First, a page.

Benedict XVI is enjoying, from some, a warm and generous farewell as he vacates the papal throne for a quieter life behind the walls of the Vatican, but the context of his resignation -- the first by a pope in roughly 600 years -- is shadowy and cold. This is, after all, the man who long acted as Rome's "Rottweiler" to punish loyal dissenters and who remains the subject of a "crimes against humanity" claim before the International Criminal Court. For him, seclusion in a Vatican convent provides a way to evade responsibility for his central role in protecting thousands of priests who raped children around the world.
The systemic and international nature of the long running sex abuse scandal in the Catholic Church was illustrated quite starkly when victims from around the world climbed the steps to the courthouse in the Hague carrying boxes holding 20,000 pages of evidence linking the cover-up of these crimes to the highest officials in the Vatican. Their claim, filed in September 2011, argues that the Vatican state enabled thousands of crimes against children and a cover-up that allowed priest rapists to evade civil authorities.
Formerly Cardinal Josef Ratzinger, Benedict was at the center of the Church response to clergy sex abuse throughout the scandal, first as head of the Congregation for the Doctrine of the Faith (formerly the Inquisition) and, since 2005, as pope. In recent years has has apologized and met with representative victims. However he has never offered them the justice that comes with full disclosure of the facts, or acknowledgement of his own responsibility. Instead he has continued to favor the privileges of clergy and refused to participate in a genuine consideration of the ways Rome's medieval approach to governance and morality set the conditions for abuse.
The hierarchy's penchant for privilege was noted by a Vatican source in a Reuters report on Benedict's decision to resign and live-out his life in the shelter of the papal state's tiny autonomous district. "His continued presence in the Vatican is necessary, otherwise he might be defenseless," the source told the news agency. "He wouldn't have his immunity, his prerogatives, his security, if he is anywhere else." The same source noted that the protection provided by the sovereign status of the Vatican was necessary to provide Benedict a "dignified existence."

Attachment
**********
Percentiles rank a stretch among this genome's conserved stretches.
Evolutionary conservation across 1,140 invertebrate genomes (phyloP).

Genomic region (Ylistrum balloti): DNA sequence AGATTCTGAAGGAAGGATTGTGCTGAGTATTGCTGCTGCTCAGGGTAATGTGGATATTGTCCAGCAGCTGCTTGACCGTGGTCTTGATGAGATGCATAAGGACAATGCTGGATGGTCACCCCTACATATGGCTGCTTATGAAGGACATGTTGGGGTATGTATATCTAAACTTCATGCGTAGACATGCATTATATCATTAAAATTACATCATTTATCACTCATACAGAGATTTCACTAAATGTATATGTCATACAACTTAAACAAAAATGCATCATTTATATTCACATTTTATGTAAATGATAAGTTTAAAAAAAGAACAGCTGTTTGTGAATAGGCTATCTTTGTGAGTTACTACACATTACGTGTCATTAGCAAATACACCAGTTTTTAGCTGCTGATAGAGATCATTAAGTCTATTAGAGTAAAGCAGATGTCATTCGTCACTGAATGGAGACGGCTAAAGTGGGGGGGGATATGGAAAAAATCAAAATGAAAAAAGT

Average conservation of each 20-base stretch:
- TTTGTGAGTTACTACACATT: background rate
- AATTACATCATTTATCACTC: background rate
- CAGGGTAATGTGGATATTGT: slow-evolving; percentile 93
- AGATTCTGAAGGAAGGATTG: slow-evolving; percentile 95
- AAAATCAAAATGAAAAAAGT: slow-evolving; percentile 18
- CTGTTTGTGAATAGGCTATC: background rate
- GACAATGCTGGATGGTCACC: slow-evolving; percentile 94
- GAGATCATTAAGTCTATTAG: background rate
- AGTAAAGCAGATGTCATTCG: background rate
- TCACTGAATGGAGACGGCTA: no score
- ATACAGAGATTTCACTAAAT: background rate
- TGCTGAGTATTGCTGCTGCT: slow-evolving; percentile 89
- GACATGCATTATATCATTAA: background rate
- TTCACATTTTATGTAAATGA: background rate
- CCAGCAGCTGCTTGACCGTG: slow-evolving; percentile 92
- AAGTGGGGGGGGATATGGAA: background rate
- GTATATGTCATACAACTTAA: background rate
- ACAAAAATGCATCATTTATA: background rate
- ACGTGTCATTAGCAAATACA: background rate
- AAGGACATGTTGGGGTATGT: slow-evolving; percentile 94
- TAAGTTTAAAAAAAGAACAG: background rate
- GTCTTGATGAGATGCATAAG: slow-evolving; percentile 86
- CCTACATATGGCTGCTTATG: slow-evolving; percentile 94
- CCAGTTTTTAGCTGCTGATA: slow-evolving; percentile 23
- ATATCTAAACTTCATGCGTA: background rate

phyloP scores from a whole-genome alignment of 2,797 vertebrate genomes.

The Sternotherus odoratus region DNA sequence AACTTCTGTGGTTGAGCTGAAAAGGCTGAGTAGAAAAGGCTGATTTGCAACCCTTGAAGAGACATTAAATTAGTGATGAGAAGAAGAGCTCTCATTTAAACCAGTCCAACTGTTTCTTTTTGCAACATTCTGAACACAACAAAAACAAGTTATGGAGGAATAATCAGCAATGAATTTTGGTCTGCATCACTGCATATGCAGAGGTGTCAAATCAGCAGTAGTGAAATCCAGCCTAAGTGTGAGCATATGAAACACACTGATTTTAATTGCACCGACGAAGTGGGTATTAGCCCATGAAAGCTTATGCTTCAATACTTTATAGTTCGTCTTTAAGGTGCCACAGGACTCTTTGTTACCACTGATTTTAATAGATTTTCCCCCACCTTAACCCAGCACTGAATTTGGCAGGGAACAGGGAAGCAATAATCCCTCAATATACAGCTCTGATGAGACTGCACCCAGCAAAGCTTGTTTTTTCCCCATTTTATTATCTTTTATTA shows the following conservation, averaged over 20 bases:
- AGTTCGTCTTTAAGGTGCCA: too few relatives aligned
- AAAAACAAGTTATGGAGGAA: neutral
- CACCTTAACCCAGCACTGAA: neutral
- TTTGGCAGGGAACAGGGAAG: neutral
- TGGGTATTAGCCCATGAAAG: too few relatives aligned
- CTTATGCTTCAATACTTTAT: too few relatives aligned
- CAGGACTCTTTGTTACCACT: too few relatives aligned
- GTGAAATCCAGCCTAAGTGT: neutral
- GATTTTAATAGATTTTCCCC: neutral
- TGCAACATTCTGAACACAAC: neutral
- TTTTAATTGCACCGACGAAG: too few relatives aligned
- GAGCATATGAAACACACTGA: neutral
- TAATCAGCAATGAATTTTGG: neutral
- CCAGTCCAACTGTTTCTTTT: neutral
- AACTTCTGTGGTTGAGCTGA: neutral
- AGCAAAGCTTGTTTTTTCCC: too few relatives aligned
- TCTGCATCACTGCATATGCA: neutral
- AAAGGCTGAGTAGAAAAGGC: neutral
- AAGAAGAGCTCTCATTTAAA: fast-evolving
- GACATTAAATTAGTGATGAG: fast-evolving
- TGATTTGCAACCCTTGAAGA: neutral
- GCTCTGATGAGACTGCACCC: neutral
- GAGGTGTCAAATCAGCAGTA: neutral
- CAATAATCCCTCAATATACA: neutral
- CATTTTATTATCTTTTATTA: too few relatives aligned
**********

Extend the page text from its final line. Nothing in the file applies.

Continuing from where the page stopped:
Of course, the dignity of the men and women who were brutalized as children by Catholic priests received too little consideration from Benedict/Ratzinger when he held the power to offer them true justice. Priest abusers were spirited away from the reach of police and prosecutors. Hierarchs who practiced cover-ups were rewarded with cushy jobs. Victims were stonewalled.
Between now and Feb. 28, when Benedict formally leaves office, generous observers will reach for reasons to praise or defend him. Ross Douthat of the New York Times wrote that he was "scapegoated" for the abuse scandal. Crowds of tourists at the Vatican are already chanting "viva il papa," and the Church public relations machine is working overtime to persuade the world that a humble Benedict made his stunning decision because he was old and tired and the faithful deserved better.
The stated reasons for the Pope's abdication must be part of the story, but they are the least relevant elements. More significant is the evidence linking crimes to the Vatican. In the abuse scandal, all roads do lead to Rome. By stepping down now, and allowing for someone untouched by the cover-up scheme to take his place, Benedict can save the papacy from a direct confrontation with criminal authorities. His choice is the perfect one for a man who reached the highest point in the clerical culture of privilege.
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